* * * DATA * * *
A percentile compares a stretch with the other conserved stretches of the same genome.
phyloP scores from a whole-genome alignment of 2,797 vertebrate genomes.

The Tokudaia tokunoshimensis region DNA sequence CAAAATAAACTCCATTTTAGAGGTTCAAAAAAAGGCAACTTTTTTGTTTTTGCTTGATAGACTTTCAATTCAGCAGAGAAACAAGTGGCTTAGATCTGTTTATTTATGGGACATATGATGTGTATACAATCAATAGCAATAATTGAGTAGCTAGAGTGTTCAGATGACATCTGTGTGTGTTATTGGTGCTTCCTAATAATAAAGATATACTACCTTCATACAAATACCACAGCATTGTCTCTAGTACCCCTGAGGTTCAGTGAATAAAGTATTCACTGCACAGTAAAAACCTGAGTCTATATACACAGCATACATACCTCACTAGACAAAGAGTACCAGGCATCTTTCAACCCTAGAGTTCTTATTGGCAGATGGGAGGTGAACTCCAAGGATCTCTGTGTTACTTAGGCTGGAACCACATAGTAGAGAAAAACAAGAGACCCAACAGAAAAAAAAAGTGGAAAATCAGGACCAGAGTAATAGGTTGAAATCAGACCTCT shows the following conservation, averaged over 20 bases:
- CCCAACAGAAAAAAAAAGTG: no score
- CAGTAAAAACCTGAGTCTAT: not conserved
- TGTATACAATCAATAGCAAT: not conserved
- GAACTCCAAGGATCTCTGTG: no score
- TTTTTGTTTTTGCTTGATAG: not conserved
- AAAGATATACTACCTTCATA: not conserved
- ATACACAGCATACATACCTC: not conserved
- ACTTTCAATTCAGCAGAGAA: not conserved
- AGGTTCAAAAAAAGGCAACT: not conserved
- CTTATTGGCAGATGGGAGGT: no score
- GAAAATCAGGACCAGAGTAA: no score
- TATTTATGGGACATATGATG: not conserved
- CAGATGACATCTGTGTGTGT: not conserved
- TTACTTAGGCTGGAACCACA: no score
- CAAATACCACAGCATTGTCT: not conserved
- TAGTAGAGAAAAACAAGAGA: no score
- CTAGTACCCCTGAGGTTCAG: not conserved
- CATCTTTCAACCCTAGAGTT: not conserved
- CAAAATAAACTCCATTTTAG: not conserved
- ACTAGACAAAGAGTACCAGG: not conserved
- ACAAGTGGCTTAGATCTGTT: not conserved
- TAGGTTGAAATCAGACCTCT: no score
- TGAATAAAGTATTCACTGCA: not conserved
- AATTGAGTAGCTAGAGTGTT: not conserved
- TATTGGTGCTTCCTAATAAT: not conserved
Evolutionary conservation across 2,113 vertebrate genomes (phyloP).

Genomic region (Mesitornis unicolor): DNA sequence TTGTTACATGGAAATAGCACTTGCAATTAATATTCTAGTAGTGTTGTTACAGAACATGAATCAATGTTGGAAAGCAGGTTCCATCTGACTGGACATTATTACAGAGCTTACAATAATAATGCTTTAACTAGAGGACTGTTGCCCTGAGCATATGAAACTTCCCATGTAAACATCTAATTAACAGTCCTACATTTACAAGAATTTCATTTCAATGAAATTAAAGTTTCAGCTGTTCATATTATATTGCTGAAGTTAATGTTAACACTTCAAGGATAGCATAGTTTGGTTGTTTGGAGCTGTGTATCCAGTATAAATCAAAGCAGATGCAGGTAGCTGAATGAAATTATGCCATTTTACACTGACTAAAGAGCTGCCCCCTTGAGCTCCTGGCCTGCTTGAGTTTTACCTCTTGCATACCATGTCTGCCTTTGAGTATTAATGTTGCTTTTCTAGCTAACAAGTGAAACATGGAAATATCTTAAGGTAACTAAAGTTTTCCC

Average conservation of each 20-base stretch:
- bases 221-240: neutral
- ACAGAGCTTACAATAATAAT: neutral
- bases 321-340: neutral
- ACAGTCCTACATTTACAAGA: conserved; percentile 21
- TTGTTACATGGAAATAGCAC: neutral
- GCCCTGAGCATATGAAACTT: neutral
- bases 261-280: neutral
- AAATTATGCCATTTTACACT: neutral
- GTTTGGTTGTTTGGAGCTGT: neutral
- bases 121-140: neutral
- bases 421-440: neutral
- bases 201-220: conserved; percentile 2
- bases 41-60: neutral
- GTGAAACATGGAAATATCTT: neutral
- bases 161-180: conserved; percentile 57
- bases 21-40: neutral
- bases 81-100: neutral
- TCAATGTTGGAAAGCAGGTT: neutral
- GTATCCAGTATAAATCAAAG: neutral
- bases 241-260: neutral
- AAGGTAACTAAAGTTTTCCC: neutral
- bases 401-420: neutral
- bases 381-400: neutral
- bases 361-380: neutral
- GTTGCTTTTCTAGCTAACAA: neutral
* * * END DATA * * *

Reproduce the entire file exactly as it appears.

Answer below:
A percentile compares a stretch with the other conserved stretches of the same genome.
phyloP scores from a whole-genome alignment of 2,797 vertebrate genomes.

The Tokudaia tokunoshimensis region DNA sequence CAAAATAAACTCCATTTTAGAGGTTCAAAAAAAGGCAACTTTTTTGTTTTTGCTTGATAGACTTTCAATTCAGCAGAGAAACAAGTGGCTTAGATCTGTTTATTTATGGGACATATGATGTGTATACAATCAATAGCAATAATTGAGTAGCTAGAGTGTTCAGATGACATCTGTGTGTGTTATTGGTGCTTCCTAATAATAAAGATATACTACCTTCATACAAATACCACAGCATTGTCTCTAGTACCCCTGAGGTTCAGTGAATAAAGTATTCACTGCACAGTAAAAACCTGAGTCTATATACACAGCATACATACCTCACTAGACAAAGAGTACCAGGCATCTTTCAACCCTAGAGTTCTTATTGGCAGATGGGAGGTGAACTCCAAGGATCTCTGTGTTACTTAGGCTGGAACCACATAGTAGAGAAAAACAAGAGACCCAACAGAAAAAAAAAGTGGAAAATCAGGACCAGAGTAATAGGTTGAAATCAGACCTCT shows the following conservation, averaged over 20 bases:
- CCCAACAGAAAAAAAAAGTG: no score
- CAGTAAAAACCTGAGTCTAT: not conserved
- TGTATACAATCAATAGCAAT: not conserved
- GAACTCCAAGGATCTCTGTG: no score
- TTTTTGTTTTTGCTTGATAG: not conserved
- AAAGATATACTACCTTCATA: not conserved
- ATACACAGCATACATACCTC: not conserved
- ACTTTCAATTCAGCAGAGAA: not conserved
- AGGTTCAAAAAAAGGCAACT: not conserved
- CTTATTGGCAGATGGGAGGT: no score
- GAAAATCAGGACCAGAGTAA: no score
- TATTTATGGGACATATGATG: not conserved
- CAGATGACATCTGTGTGTGT: not conserved
- TTACTTAGGCTGGAACCACA: no score
- CAAATACCACAGCATTGTCT: not conserved
- TAGTAGAGAAAAACAAGAGA: no score
- CTAGTACCCCTGAGGTTCAG: not conserved
- CATCTTTCAACCCTAGAGTT: not conserved
- CAAAATAAACTCCATTTTAG: not conserved
- ACTAGACAAAGAGTACCAGG: not conserved
- ACAAGTGGCTTAGATCTGTT: not conserved
- TAGGTTGAAATCAGACCTCT: no score
- TGAATAAAGTATTCACTGCA: not conserved
- AATTGAGTAGCTAGAGTGTT: not conserved
- TATTGGTGCTTCCTAATAAT: not conserved
Evolutionary conservation across 2,113 vertebrate genomes (phyloP).

Genomic region (Mesitornis unicolor): DNA sequence TTGTTACATGGAAATAGCACTTGCAATTAATATTCTAGTAGTGTTGTTACAGAACATGAATCAATGTTGGAAAGCAGGTTCCATCTGACTGGACATTATTACAGAGCTTACAATAATAATGCTTTAACTAGAGGACTGTTGCCCTGAGCATATGAAACTTCCCATGTAAACATCTAATTAACAGTCCTACATTTACAAGAATTTCATTTCAATGAAATTAAAGTTTCAGCTGTTCATATTATATTGCTGAAGTTAATGTTAACACTTCAAGGATAGCATAGTTTGGTTGTTTGGAGCTGTGTATCCAGTATAAATCAAAGCAGATGCAGGTAGCTGAATGAAATTATGCCATTTTACACTGACTAAAGAGCTGCCCCCTTGAGCTCCTGGCCTGCTTGAGTTTTACCTCTTGCATACCATGTCTGCCTTTGAGTATTAATGTTGCTTTTCTAGCTAACAAGTGAAACATGGAAATATCTTAAGGTAACTAAAGTTTTCCC

Average conservation of each 20-base stretch:
- bases 221-240: neutral
- ACAGAGCTTACAATAATAAT: neutral
- bases 321-340: neutral
- ACAGTCCTACATTTACAAGA: conserved; percentile 21
- TTGTTACATGGAAATAGCAC: neutral
- GCCCTGAGCATATGAAACTT: neutral
- bases 261-280: neutral
- AAATTATGCCATTTTACACT: neutral
- GTTTGGTTGTTTGGAGCTGT: neutral
- bases 121-140: neutral
- bases 421-440: neutral
- bases 201-220: conserved; percentile 2
- bases 41-60: neutral
- GTGAAACATGGAAATATCTT: neutral
- bases 161-180: conserved; percentile 57
- bases 21-40: neutral
- bases 81-100: neutral
- TCAATGTTGGAAAGCAGGTT: neutral
- GTATCCAGTATAAATCAAAG: neutral
- bases 241-260: neutral
- AAGGTAACTAAAGTTTTCCC: neutral
- bases 401-420: neutral
- bases 381-400: neutral
- bases 361-380: neutral
- GTTGCTTTTCTAGCTAACAA: neutral